Emulsion. The langoustine was kind of like the snapper to me though other people
at the table loved it.
"Rillette" of Hallow Farm's Young Rabbit with Poached Quince, Tokyo,
Turnips, Brussels Sprouts and "Foie Gras Mignonette Sauce". The
rabbit was sweet and raisiny. The savory sauce was fantastic. The
rabbit flaked apart beautifully.
Snake River Farm's "Calotte de Boeuf Grillée" with "Matignon of Root
Vegetables, Crispy Bone Marrow, and "Ragoût" of Toasted Farro.
The beef sauce was similar to the one on the rabbit but the marrow
and oilyness (in a good way) really took it over the top. Very
Bardwell Farm's "Mewtowee" with Sweet Peppers, Blue Moon Acres Mezza
Arugula, and Niçoise Olive Oil.
Lemongrass Ice Cream with Passion Fruit "Curd" and Soy Caramel Glaze.
"Déclinaison au Chocolat" with "Mousse au Chocolate Tiède", Valrhona
Chocolate Brownie, Milk Chocolate Ganache, Chocolate Sorbet, and
Caramel Chocolate "Croustillant".
The veggie menu was served simultaneously as follows:
Young Artichoke "En Panade de Pipérade" with Navel Orange Chutney,
Blue Moon Acres Mezza Arugula, and Valencia Orange Vinaigrette.
"Purée" of Celery Root Soup, with Braised Chestnuts, Celery Branch
"Bâtons" and Black Provence Truffles. This was a smooth frappe
with a contrast of chewy textured yummy chestnuts on top.
Granny Smith Apple "Mille-Feuille" with Butternut Squash "Glaçage"
and Candied Ginger. This dish smelled like autumn. It was
essentially a delicious apple pie filling with no dough and crunchies on the side.
Roasted Hen-of-the-Woods Mushrooms with
Red Wine Braised Salsify, Sautéed Dandelion Greens and Mushroom
Vinaigrette. This mushroom was fried, meaty, crunchy, and
positively delicious. Alex despises all things mushroom and loved
this dish. It was simply the best mushroom I've ever eaten. Amazing.
Jerusalem Artichokes "Cuit Sous Vide" Crusted in Garden Tarragon,
Crushed Hazelnuts, and Toasted Brioche with Brown Butter Emulsion.
The sunchokes in beautiful buttery sauce with “bread crumbs” were delicious.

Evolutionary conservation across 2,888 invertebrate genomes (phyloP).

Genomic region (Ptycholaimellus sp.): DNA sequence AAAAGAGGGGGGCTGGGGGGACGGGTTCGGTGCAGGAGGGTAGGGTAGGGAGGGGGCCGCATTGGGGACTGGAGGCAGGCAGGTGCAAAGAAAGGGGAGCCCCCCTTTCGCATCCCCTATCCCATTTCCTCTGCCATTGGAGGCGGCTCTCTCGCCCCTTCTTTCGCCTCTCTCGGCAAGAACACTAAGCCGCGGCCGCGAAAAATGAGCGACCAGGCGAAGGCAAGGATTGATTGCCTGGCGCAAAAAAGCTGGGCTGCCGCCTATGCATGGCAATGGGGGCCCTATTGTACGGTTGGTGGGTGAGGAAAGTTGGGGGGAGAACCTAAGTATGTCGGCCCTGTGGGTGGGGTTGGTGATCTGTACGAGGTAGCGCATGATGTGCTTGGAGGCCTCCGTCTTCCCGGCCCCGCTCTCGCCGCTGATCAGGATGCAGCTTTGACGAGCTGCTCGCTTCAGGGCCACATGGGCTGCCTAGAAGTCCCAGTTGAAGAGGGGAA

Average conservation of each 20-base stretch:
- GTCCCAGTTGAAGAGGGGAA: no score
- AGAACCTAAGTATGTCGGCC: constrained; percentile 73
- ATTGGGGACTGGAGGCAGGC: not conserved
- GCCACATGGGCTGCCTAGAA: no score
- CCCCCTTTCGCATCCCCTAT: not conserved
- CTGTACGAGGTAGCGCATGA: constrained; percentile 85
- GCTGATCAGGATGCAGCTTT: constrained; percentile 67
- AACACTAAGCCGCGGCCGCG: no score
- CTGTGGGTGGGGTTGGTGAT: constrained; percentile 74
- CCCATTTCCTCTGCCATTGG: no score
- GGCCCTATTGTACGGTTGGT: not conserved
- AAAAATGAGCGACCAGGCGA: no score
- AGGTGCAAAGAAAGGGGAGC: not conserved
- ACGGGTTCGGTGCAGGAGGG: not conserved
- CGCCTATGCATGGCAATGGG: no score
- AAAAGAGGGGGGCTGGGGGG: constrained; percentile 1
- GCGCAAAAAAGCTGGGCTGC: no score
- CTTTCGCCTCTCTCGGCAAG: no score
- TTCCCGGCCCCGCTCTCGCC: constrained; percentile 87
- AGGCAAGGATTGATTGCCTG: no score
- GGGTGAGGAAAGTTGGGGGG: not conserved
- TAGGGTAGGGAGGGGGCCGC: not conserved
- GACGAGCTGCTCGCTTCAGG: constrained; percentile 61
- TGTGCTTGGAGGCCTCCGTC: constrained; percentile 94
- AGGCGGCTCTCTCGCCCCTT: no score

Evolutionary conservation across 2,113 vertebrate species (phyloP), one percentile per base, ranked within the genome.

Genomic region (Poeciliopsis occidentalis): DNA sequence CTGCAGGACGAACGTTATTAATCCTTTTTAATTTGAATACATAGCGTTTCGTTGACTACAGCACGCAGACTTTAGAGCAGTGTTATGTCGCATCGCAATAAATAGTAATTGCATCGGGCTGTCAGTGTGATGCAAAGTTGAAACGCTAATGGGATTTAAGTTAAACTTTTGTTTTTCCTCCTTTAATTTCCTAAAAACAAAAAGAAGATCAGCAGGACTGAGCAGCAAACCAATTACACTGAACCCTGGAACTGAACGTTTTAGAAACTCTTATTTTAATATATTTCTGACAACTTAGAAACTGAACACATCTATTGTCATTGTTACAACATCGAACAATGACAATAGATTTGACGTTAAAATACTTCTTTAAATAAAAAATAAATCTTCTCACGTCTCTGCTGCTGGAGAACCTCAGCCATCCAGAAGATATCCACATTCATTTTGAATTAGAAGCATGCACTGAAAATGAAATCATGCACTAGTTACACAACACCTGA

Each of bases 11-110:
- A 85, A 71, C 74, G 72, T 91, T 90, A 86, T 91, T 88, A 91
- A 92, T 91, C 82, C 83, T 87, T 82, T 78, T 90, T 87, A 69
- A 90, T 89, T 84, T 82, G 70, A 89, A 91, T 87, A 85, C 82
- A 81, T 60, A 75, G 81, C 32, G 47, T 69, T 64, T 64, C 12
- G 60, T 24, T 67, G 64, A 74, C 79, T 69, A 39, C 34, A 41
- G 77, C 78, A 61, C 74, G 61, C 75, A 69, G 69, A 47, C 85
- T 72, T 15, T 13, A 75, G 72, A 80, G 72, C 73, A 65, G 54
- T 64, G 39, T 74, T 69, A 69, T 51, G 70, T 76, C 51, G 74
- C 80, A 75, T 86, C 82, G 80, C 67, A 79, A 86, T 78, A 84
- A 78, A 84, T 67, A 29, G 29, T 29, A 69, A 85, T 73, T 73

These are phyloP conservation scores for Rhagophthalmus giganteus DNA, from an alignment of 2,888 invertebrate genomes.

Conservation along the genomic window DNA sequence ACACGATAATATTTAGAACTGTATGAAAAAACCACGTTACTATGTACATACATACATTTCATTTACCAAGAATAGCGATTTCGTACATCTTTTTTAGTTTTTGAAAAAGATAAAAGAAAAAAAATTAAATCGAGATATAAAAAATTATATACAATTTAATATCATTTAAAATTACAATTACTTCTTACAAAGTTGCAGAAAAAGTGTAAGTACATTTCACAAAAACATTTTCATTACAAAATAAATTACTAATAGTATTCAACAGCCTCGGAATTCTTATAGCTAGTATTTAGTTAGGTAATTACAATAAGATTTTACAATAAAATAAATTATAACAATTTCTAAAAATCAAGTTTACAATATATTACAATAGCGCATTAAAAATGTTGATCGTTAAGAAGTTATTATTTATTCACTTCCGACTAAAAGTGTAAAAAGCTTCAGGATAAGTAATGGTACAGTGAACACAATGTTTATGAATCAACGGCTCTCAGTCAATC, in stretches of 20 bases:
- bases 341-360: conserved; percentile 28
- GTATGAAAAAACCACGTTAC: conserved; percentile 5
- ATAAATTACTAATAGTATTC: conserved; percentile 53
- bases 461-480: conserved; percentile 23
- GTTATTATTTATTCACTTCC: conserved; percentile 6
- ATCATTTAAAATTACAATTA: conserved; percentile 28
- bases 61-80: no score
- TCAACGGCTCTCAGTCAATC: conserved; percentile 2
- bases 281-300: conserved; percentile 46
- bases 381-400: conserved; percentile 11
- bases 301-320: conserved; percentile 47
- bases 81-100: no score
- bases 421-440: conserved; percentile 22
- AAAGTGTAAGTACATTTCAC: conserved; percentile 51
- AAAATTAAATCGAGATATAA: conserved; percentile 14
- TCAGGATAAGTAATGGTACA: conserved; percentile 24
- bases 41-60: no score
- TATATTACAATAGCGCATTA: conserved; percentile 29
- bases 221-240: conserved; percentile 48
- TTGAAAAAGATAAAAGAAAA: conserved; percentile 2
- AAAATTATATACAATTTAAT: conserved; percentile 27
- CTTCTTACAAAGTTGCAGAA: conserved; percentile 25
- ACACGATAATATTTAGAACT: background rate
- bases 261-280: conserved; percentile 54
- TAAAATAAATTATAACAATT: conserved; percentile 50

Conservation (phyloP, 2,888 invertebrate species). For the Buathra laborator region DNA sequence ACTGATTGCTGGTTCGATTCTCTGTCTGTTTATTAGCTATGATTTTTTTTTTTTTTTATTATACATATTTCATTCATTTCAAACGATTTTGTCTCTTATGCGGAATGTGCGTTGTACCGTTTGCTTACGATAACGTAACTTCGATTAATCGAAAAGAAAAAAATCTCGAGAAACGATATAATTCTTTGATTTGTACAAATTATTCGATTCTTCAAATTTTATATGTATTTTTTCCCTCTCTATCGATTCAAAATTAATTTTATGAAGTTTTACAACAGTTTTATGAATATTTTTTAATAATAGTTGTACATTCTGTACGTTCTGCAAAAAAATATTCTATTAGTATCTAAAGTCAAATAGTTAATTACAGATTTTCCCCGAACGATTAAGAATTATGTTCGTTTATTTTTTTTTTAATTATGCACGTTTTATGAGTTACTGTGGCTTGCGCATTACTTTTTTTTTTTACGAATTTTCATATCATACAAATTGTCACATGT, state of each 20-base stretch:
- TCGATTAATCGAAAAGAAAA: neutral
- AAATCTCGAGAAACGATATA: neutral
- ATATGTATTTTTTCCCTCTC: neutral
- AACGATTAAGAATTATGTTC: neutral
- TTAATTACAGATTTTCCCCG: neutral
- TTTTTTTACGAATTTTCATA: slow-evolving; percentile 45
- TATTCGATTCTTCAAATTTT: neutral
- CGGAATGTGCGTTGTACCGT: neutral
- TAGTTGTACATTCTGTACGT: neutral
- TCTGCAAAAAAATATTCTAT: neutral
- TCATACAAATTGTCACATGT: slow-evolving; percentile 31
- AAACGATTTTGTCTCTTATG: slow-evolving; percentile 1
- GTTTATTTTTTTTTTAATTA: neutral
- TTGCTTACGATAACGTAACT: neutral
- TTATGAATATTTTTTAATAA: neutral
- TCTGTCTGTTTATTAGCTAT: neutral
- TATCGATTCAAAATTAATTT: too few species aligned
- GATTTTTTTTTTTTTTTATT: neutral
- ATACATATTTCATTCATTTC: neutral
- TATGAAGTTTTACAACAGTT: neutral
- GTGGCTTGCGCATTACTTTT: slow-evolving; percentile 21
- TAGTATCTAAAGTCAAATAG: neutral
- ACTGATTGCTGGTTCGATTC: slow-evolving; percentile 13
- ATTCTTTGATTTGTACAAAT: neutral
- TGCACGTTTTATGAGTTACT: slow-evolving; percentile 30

"Fricassée" of Russet Potato "Gnocchi" with Young Leeks, Glazed
Pearl Onions, Garden Mâche, and Black Truffle "Coulis". The gnocchi
were savory puffy perfection. I could eat about a hundred thousand of these.
Yes. A hundred thousand. They were almost like
tiny loaves of bread. The sauce was truffley and dark - almost chocolatey.
- Bellwether Farm's "Carmody" with "Pruneaux D'Agen" and Almond
Jackfruit Sorbet with Curry "Möelleux" and Kaffir Lime "Vapeur".
"Senteur D'Automne" with Kabocha Squash Custard, Muscavado Sugar
"Génoise", Smoked Chocolate "Ganache", Toasted Cherry Wood Ice Cream
and "Pepitas Nougatine".
And halfway through we got our special truffle dish.
From their home in their polished wooden box, they were among the best
I've ever smelled, sweet, deep, and well... sexy. The risotto that
served as the foundation for this dish was perfectly cooked ever so slightly firm bathing in what can only
be described as truffle milk. On top of the risotto were the truffle shavings
as well as a healthy supply of brown butter. Not sure there's much more
to say. When you wake up out of your stupor we'll continue with the rest
of the experience in the next paragraph.
Of course an overwhelming and lovely assortment of
Mignardise was put
enjoyment. There was also a delicious goat cheese,
Tahitian Vanilla Crème Brulee, and
Yogurt Pot du Crème and Apple Compote. And if that wasn't enough, a
goodie bag to take home filled with
Meringue Cookies was also passed to each of the diners. We also got
a lovely tour of the kitchen, and what a kitchen it was.
and psycho clean even during service,
organized, and with all manner of little rooms for various specific
tasks like baking, desserts, and
gorgeous colorful chocolates. It was a little like touring Willy